There are two well-recognized categories of abuse of process. The first, and more common, category is engaged by prosecutorial conduct affecting the fairness of the trial; the second, the residual category, is engaged by prosecutorial conduct that contravenes fundamental notions of justice and undermines the integrity of the judicial process.
R. v. Nixon, 2011 SCC 34, 2 S.C.R., at para. 36;
R. v. O’Connor, 1995 CanLII 51.
Abuses of process within the residual category tend to involve Charter violations and conduct that is likely to be perpetuated into the future.
In R v. Simonelli, 2021 ONSC 354 (CanLII), the accuseds brought applications to stay the proceedings under Section 24(1) of the Canadian Charter of Rights and Freedoms for abuse of process. They claimed that the twelve days from their arrests to their special bail hearing [FN1] constituted an abuse of process falling within the “residual” category of that common law doctrine. Typically bail hearings occur within 24 hours of arrest. [FN2]
Beyond the delay particular to them, the Applicants in Simonelli established that there were ongoing systemic bail delay problems within the jurisdiction (Brampton, Ontario). The 12 day pre-trial custody period the Applicants endured was a clear violation of 11(e) of the Canadian Charter of Rights and Freedoms–the right not to be denied reasonable bail without just cause–but did the delay also amount to an abuse of process? Yes.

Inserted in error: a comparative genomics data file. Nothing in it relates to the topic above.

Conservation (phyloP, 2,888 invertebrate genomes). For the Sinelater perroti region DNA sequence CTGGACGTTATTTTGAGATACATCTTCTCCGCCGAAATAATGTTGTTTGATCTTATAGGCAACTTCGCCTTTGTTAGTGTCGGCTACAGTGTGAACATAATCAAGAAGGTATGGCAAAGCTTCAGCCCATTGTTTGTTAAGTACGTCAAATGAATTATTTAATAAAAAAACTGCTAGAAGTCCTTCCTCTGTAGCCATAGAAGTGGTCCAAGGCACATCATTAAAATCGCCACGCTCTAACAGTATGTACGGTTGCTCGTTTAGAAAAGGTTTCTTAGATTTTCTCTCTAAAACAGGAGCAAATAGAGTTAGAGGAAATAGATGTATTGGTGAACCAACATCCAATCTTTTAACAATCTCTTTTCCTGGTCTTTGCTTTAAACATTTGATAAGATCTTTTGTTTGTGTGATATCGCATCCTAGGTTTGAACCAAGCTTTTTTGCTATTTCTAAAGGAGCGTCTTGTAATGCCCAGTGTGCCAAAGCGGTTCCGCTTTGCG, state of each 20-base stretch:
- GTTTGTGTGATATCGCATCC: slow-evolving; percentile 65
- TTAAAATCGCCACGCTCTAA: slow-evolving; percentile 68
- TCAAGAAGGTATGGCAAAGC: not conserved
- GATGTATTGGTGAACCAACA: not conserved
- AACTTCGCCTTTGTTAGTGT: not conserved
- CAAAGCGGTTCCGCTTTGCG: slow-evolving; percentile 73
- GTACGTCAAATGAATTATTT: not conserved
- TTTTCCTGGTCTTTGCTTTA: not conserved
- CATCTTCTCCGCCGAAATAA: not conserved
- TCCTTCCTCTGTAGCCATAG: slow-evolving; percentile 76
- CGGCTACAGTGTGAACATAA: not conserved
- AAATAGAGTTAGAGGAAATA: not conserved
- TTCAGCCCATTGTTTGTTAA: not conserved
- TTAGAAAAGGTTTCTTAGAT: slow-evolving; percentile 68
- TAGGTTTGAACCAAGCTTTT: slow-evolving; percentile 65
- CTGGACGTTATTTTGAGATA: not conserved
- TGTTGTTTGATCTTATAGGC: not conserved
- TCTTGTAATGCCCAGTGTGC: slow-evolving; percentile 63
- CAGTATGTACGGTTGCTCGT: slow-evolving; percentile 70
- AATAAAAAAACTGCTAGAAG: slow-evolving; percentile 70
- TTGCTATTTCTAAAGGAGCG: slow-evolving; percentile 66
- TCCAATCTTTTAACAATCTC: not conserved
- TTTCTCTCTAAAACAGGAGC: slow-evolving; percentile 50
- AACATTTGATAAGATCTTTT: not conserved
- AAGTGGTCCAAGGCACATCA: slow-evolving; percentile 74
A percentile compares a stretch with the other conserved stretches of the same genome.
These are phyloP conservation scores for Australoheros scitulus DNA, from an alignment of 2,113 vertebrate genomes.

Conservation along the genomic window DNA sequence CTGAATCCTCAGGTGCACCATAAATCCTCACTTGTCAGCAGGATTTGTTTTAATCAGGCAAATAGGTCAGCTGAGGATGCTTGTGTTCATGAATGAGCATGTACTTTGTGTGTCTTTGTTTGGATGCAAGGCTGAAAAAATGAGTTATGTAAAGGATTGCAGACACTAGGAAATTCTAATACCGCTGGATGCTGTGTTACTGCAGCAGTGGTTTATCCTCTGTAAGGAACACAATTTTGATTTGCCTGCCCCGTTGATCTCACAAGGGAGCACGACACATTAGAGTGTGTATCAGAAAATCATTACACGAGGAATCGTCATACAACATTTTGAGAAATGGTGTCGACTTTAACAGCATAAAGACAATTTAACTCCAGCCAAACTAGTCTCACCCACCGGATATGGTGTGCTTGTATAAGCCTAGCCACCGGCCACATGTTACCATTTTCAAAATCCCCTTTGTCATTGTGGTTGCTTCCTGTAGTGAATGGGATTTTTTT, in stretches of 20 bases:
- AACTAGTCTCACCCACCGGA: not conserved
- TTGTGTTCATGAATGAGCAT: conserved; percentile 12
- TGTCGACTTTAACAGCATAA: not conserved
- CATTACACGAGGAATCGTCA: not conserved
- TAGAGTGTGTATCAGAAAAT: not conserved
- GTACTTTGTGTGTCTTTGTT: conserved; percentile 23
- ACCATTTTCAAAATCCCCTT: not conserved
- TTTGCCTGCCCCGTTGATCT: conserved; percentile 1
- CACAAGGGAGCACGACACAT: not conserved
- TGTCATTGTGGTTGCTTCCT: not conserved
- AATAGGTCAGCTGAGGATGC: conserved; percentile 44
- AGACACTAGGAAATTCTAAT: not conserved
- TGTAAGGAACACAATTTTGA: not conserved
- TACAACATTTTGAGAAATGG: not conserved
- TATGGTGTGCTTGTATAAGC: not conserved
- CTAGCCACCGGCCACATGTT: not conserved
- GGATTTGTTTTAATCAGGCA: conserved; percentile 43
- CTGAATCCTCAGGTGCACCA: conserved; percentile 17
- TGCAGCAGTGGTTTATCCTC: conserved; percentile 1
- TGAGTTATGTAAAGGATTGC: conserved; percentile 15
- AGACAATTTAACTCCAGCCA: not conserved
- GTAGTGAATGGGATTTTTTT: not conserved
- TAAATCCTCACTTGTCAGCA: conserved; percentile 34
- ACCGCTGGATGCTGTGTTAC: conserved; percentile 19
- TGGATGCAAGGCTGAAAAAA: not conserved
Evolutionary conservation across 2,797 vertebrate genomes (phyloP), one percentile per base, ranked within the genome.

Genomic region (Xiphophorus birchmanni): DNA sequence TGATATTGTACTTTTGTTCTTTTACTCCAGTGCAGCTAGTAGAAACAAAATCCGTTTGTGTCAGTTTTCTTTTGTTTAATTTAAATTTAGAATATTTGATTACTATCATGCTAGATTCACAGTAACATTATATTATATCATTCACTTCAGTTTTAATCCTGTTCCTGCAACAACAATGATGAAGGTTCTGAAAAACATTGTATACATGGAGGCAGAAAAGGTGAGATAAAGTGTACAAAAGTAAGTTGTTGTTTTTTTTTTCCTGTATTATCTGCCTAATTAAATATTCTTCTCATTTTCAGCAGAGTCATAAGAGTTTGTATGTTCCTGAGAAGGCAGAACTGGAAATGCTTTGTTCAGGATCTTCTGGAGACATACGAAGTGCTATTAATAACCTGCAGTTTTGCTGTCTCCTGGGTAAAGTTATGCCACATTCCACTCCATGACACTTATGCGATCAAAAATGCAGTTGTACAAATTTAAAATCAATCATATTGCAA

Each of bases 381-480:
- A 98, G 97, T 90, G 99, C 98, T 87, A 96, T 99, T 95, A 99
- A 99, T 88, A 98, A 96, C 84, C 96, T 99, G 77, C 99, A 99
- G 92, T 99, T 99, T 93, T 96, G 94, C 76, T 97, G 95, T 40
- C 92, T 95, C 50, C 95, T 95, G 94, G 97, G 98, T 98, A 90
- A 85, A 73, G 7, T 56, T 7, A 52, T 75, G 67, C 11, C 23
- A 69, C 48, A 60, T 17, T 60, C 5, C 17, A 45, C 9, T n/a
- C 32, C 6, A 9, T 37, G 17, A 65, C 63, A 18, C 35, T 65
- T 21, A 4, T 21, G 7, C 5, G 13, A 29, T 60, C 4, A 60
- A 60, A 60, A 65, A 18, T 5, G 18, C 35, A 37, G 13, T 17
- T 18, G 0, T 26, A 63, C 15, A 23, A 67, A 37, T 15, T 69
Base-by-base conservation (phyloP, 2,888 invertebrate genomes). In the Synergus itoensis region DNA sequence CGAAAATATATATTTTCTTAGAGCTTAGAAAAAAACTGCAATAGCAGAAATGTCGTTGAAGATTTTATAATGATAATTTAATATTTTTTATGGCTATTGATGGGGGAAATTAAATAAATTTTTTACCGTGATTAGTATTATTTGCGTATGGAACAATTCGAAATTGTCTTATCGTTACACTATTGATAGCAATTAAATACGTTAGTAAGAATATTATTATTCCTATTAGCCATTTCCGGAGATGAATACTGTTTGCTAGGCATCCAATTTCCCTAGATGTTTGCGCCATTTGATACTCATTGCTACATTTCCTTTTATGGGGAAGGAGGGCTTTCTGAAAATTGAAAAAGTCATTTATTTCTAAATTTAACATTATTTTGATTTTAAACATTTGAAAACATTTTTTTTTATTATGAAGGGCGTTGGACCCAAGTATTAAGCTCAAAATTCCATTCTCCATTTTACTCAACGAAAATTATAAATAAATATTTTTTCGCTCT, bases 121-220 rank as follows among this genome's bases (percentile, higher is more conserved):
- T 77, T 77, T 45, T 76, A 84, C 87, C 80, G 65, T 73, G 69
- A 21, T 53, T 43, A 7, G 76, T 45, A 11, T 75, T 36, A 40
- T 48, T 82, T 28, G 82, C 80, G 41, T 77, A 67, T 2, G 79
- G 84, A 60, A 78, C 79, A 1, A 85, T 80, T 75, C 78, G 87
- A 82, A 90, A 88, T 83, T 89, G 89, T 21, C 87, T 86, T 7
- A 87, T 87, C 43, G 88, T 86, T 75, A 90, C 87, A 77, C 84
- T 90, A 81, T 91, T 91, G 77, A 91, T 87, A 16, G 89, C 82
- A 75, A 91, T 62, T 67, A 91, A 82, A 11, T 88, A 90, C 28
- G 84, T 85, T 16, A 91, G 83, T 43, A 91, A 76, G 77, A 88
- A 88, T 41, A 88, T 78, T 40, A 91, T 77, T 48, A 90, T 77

The Court concluded that the bail delays the Applicants had experienced were part of a serious unaddressed systemic problem with no end in sight, “a blot on the administration of justice” (para. 141).
Stay of Proceedings
A stay of proceedings is a prospective rather than a retroactive remedy. It does not merely redress a past wrong. It aims to prevent the perpetuation of a wrong that, if left alone, will continue to trouble the parties and the community as a whole, in the future.
A stay of proceedings is one of the most drastic remedies a criminal court can order. It permanently halts the prosecution of an accused. As such it is a remedy of last resort.
If of sufficient gravity, systemic problems impugning the efficiency and ultimately the integrity of the bail process may justify a stay of proceedings. The proposed remedy of a stay can be imposed only in the clearest of cases where the need to uphold the integrity of the system outweighs the public importance of the prosecution (para. 4). These were such circumstances.
As the Court forcefully expressed, “Pervasive, substantial delays in adjudicating on the accused’s liberty after arrest, a vital judicial function, lie very high on the scale of egregiousness. A system that cannot provide an accused with the basic entitlement of a bail hearing with reasonable promptitude is broken on the most fundamental level” (para. 141).
All charges stayed for abuse of process.
Stuart O’Connell (Barrister/Solicitor)
[FN1] See Criminal Code, section 503 (1).
[FN] Special bail hearings is a term used to refer to bail hearings requiring longer than 2 hours to complete.